School of Medicine - AUD GP Ireland Conference
Muiris Rowsome, Jagtaj Matharoo, Joel Abraham, Jean-Michel Leclere, Jerrid Archutick, Elena Koskinas, Kimberly Davy, Eleanor Costelloe, Sara Pickering, Jessica Moloney, Sunanda Karri, Eve Gaffney, and Molly Dinneen.
Thursday, 14 March 2024

The School of Medicine at University of Limerick recently hosted the 10th joint Annual Scientific Meeting of the Association of University Departments of General Practice in Ireland in collaboration with the Mid-West GP Training Scheme and the Irish College of General Practitioners. This meeting brought together clinicians, researchers, postgraduate trainees, and students to showcase general practice and primary care clinical and medical education research and innovation in the largest meeting of its kind on the Island of Ireland.

The two-day meeting explored different but complementary aspects of the theme “Connecting with Communities at the Edge”: social exclusion for some population groups due to socio-economic disadvantage and stigma and the risks for all because of the impacts of the climate crisis on planetary health.

There was great interest in this event, with a record total of 154 submissions and over 200 participants registered for the conference. The event programme included plenaries from international and national speakers focusing on addressing health inequalities, promoting social inclusion in primary care, and planetary health. There were multiple workshops to explore pressing clinical and educational issues as well as cutting-edge topics such as regenerative AI.

“We believe passionately that by people coming together, working together, and sharing ideas, we can help improve the health of all communities who are ‘living at the edge’, noted Professor Anne MacFarlane, professor of primary healthcare research and co-chair of the conference organising committee.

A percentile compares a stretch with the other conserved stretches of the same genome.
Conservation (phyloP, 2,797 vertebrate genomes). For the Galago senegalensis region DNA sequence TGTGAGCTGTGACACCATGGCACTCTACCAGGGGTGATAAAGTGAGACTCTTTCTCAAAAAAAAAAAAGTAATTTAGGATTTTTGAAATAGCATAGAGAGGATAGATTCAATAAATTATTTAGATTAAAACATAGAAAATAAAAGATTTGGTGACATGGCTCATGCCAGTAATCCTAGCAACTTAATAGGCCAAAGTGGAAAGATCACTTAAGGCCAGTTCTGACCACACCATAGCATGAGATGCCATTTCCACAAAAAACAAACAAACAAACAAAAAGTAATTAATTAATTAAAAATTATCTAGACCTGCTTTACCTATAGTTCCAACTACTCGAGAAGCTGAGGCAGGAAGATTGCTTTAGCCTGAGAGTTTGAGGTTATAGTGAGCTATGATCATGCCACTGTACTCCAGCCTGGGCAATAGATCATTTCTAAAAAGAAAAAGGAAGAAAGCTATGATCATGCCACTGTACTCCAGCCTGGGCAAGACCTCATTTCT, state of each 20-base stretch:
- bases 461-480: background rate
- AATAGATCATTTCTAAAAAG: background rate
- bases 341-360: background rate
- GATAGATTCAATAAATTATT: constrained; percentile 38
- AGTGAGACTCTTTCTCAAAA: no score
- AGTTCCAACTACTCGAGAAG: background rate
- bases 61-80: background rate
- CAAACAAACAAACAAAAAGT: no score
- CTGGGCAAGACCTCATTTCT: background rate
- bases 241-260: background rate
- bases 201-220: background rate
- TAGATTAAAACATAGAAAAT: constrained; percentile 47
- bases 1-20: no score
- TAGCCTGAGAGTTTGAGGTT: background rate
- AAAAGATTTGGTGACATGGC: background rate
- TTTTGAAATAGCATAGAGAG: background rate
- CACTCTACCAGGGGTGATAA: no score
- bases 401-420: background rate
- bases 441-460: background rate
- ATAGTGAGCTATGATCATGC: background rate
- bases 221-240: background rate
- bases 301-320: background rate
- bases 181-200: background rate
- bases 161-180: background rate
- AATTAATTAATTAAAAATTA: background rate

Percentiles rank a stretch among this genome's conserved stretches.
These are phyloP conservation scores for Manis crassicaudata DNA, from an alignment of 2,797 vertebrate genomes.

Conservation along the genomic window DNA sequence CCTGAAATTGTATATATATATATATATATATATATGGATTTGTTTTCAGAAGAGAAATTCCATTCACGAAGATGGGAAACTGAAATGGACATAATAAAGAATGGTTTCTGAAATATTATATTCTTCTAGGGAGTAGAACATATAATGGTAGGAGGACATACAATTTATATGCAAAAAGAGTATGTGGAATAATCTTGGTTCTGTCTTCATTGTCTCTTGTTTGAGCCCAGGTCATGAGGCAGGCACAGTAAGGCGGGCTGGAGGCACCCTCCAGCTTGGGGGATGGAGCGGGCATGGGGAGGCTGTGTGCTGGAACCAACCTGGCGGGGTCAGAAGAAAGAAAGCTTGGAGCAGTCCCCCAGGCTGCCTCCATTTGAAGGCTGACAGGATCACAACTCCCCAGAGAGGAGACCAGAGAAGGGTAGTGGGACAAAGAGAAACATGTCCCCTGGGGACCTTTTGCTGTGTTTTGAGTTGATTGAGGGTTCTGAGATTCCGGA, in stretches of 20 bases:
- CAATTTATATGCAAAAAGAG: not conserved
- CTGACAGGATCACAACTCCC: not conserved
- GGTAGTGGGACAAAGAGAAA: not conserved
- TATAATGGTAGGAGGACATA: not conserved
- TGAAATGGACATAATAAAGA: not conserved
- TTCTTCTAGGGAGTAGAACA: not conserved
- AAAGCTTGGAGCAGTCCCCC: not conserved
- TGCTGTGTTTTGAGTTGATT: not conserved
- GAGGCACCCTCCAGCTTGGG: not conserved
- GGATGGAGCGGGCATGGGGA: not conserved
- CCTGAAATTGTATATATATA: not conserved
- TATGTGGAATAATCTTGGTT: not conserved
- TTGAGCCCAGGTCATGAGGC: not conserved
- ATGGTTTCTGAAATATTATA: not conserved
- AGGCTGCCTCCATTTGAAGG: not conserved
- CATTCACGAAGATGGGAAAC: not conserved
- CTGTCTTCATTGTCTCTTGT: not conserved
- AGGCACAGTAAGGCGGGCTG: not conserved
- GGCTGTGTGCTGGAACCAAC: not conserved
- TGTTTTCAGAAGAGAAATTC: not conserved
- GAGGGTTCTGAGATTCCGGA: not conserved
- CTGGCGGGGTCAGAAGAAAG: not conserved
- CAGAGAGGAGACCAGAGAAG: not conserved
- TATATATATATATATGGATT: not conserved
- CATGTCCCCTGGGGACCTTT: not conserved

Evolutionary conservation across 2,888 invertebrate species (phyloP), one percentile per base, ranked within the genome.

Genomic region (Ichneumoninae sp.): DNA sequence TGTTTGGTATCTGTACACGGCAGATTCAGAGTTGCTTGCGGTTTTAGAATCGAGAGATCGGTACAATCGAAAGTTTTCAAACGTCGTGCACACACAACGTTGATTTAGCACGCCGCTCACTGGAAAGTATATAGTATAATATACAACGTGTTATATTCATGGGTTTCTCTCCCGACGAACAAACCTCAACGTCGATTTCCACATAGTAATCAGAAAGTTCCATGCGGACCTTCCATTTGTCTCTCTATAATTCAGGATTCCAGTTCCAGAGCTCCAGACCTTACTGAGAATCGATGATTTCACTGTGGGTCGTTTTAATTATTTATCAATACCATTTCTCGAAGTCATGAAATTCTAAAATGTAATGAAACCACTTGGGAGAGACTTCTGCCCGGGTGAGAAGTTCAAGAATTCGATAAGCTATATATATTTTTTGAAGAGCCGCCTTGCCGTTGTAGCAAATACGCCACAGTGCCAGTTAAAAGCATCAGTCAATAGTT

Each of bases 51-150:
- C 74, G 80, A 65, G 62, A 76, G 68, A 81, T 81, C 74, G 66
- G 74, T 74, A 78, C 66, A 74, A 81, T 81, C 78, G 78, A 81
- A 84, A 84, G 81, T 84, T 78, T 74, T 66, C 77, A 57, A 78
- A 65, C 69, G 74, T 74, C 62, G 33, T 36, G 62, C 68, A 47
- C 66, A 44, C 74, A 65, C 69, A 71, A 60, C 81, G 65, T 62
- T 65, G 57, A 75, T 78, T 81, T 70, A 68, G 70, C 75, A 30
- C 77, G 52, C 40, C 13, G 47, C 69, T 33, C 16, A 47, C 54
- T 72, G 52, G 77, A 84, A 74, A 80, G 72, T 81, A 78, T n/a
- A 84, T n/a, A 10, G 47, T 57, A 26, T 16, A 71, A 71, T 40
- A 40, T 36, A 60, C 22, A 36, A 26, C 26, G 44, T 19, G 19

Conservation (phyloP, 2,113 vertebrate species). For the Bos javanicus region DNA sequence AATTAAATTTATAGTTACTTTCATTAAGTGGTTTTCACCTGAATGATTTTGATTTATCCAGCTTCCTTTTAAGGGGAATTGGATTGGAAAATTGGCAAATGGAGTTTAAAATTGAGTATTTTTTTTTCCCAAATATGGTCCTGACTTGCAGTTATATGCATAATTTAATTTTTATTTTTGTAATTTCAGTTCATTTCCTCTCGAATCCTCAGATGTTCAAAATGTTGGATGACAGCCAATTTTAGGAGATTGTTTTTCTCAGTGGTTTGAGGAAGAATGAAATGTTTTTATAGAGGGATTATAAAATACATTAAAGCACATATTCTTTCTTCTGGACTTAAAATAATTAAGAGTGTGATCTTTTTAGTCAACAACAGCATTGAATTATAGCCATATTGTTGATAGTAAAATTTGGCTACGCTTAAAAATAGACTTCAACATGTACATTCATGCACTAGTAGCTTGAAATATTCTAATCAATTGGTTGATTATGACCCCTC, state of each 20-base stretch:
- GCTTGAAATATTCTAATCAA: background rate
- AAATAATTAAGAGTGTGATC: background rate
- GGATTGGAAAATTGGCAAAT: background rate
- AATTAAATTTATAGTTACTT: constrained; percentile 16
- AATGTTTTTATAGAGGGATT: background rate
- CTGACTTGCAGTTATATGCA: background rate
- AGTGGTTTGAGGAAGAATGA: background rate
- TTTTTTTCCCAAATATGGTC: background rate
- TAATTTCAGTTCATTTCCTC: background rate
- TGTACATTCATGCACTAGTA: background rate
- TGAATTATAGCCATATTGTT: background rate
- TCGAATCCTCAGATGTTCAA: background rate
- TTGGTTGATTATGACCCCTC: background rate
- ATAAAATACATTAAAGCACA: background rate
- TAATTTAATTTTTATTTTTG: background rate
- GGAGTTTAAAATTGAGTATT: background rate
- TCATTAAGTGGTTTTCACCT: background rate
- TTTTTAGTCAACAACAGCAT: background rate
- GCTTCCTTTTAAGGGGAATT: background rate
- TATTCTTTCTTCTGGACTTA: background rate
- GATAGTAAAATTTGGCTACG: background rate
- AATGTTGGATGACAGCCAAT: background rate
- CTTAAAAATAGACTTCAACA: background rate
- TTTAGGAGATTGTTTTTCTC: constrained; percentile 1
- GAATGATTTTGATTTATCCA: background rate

In one way, all communities are living at the edge, as access to treatment, cost of treatment, and healthcare staff recruitment and retention continue to be barriers to optimal healthcare for our communities nationally and internationally.

“Some communities are at the geographical edge, others at the financial edge, more are at the edge because of stigma and social exclusion, and all of us are at the edge of sustainability, where we are now questioning our relationship with the planet and the natural world,” added Professor Liam Glynn, professor of general practice and co-chair of the conference organising committee.

The relationship between social exclusion and poor health outcomes was explored by internationally renowned GP researcher Professor Maria van den Muijsenbergh from the Netherlands and by compelling psychologist Dr Sharon Lambert from UCC. Award-winning naturalist and wildlife documentary presenter Eoin Warner expanded on this theme around our ecological responsibilities and how this is linked to our health and wellbeing. In an outstanding keynote, he examined the deterioration of our relationship with the natural world, both emotionally and physically, and how this is affecting our health and the health of the planet.

“We were delighted to see the really significant involvement of undergraduate and postgraduate students, not just in the organisation and running of the conference, but with nearly 30 separate presentations from University of Limerick students at the conference, it is obvious that general practice and primary care research are in a very healthy state at the School of Medicine,” reflected Professor Patrick O’Donnell, chair of the student committee for the conference.